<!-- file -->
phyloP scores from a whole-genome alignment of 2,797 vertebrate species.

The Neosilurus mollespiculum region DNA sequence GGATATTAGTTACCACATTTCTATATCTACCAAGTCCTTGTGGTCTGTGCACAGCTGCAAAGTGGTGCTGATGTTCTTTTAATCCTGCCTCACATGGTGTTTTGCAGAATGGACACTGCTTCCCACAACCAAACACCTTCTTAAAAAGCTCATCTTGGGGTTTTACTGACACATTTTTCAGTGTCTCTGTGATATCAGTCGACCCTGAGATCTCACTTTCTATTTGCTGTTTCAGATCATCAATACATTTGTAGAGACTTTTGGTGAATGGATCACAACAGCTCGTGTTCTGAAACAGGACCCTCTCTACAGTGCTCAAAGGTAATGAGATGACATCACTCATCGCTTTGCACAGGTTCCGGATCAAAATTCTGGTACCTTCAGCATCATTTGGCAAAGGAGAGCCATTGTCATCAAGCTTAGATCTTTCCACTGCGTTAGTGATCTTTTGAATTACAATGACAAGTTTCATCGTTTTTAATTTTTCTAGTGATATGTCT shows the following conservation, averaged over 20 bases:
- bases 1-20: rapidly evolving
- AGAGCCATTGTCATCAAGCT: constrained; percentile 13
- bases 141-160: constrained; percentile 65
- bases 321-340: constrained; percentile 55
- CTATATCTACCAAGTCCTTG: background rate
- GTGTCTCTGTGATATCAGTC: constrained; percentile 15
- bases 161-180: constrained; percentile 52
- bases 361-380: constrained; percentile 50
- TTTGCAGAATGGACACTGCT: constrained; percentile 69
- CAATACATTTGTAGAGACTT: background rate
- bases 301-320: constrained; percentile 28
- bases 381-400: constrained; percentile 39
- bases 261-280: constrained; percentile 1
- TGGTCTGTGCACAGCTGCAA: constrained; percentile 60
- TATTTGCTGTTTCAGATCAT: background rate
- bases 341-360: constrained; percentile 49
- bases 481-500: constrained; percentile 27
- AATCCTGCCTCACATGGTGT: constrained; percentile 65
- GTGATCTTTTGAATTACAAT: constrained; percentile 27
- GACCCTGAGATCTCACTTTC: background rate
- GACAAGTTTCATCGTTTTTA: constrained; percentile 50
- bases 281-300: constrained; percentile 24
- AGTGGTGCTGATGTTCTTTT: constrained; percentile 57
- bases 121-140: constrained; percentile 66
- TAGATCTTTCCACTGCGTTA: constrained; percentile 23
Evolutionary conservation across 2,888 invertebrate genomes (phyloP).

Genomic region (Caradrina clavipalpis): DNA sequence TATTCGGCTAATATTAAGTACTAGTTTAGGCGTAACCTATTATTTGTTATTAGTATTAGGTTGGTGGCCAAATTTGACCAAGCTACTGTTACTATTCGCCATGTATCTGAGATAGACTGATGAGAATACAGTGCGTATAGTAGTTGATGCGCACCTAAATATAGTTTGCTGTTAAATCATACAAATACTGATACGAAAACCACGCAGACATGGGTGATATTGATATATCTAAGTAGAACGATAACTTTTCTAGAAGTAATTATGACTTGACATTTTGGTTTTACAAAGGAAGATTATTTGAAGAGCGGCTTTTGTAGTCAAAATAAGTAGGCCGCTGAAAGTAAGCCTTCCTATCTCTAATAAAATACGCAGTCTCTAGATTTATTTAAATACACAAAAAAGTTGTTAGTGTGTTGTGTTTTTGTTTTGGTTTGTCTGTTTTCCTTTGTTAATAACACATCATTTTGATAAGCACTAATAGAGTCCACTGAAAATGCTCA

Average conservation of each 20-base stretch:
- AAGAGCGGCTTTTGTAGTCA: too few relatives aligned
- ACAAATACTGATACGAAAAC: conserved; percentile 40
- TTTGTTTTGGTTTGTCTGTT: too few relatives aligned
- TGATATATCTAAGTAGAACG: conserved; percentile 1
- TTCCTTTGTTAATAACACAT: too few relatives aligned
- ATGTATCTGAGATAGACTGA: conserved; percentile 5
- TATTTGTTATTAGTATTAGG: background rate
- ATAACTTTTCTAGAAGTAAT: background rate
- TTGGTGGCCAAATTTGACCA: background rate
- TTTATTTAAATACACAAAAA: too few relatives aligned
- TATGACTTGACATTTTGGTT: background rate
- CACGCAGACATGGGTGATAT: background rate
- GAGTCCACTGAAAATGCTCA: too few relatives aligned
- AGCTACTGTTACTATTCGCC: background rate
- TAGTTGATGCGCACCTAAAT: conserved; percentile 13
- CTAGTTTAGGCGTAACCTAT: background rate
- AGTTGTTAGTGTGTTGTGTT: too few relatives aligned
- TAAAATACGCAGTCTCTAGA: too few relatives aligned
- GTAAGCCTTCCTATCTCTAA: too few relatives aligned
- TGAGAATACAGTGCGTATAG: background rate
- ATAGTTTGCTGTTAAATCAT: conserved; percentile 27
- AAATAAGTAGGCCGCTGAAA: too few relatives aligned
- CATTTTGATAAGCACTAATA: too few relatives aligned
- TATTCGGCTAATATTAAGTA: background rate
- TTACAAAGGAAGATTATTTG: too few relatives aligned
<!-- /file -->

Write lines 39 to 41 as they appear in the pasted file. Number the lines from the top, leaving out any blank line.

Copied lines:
- TTGGTGGCCAAATTTGACCA: background rate
- TTTATTTAAATACACAAAAA: too few relatives aligned
- TATGACTTGACATTTTGGTT: background rate